Int J Cancer. 2003 Jun 20;105(3):331-9.: Inhibition of phosphatidylinositol 3-kinase signaling negates the growth advantage imparted by a mutant epidermal growth factor receptor on human glioblastoma cells.
Klingler-Hoffmann M, Bukczynska P, Tiganis T.
Department of Biochemistry and Molecular Biology, Monash University, Victoria, Australia.

In de novo glioblastoma multiforme, loss of the tumour suppressor protein PTEN can coincide with the expression of a naturally occurring mutant epidermal growth factor receptor known as deltaEGFR. DeltaEGFR signals constitutively via the phosphatidylinositol 3-kinase (PI3K)/protein kinase Akt and mitogen-activated protein kinase pathways. In human U87MG glioblastoma cells that lack PTEN, deltaEGFR expression enhances tumourigenicity by increasing cellular proliferation. Inhibition of PI3K signaling with the pharmacologic inhibitor wortmannin, or by the reconstitution of physiological levels of PTEN to dephosphorylate the lipid products of PI3K, negated the growth advantage imparted by deltaEGFR on U87MG cells. PTEN reconstitution suppressed the elevated PI3K signaling, without affecting mitogen-activated protein kinase signaling and caused a delay in G1 cell cycle progression that was concomitant with increased cyclin-dependent protein kinase inhibitor p21CIP1/WAF1 protein levels. Our study provides insight into the mechanism by which deltaEGFR may contribute to glioblastoma development. Copyright 2003 Wiley-Liss, Inc.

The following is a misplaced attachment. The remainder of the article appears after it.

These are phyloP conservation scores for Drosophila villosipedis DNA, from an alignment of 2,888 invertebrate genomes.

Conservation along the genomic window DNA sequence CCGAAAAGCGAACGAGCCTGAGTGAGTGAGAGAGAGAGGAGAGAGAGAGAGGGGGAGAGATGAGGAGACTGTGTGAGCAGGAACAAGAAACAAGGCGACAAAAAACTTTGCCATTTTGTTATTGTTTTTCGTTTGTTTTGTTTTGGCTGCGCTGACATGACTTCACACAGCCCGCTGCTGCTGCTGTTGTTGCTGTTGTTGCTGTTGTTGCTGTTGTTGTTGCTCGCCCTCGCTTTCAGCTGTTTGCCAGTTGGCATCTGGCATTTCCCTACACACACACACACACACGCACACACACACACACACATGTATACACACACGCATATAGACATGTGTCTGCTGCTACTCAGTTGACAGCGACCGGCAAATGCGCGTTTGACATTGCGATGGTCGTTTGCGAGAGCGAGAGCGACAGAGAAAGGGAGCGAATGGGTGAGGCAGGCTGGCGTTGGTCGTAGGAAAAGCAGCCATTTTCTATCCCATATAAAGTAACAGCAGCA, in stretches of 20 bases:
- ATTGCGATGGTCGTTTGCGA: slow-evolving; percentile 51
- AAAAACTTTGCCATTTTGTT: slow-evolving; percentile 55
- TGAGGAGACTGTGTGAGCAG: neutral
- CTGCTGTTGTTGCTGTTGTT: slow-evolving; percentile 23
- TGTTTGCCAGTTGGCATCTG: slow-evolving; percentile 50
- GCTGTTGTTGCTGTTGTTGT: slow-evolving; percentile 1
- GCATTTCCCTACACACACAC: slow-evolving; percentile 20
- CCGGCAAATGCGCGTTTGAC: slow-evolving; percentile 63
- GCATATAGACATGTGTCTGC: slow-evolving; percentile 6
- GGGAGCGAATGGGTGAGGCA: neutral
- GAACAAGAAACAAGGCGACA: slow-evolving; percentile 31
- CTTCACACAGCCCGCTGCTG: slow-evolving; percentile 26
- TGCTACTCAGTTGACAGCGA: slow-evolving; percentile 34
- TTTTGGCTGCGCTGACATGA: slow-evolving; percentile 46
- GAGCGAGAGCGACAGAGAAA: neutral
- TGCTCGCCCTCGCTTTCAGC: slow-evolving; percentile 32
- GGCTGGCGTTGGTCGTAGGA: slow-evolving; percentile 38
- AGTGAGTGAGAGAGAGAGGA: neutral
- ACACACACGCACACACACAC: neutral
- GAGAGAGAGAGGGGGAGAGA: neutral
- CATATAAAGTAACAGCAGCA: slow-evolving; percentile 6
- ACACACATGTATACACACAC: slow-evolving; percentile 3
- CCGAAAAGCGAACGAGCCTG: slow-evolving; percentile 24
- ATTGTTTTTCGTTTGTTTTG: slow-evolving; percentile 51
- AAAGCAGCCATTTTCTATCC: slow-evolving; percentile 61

J Am Anim Hosp Assoc. 2003 May-Jun;39(3):288-93. : Astrocytomas in young dogs.
Kube SA, Bruyette DS, Hanson SM.
Veterinary Centers of America, West Los Angeles Animal Hospital, 1818 South Sepulveda Boulevard, Los Angeles, California 90025, USA.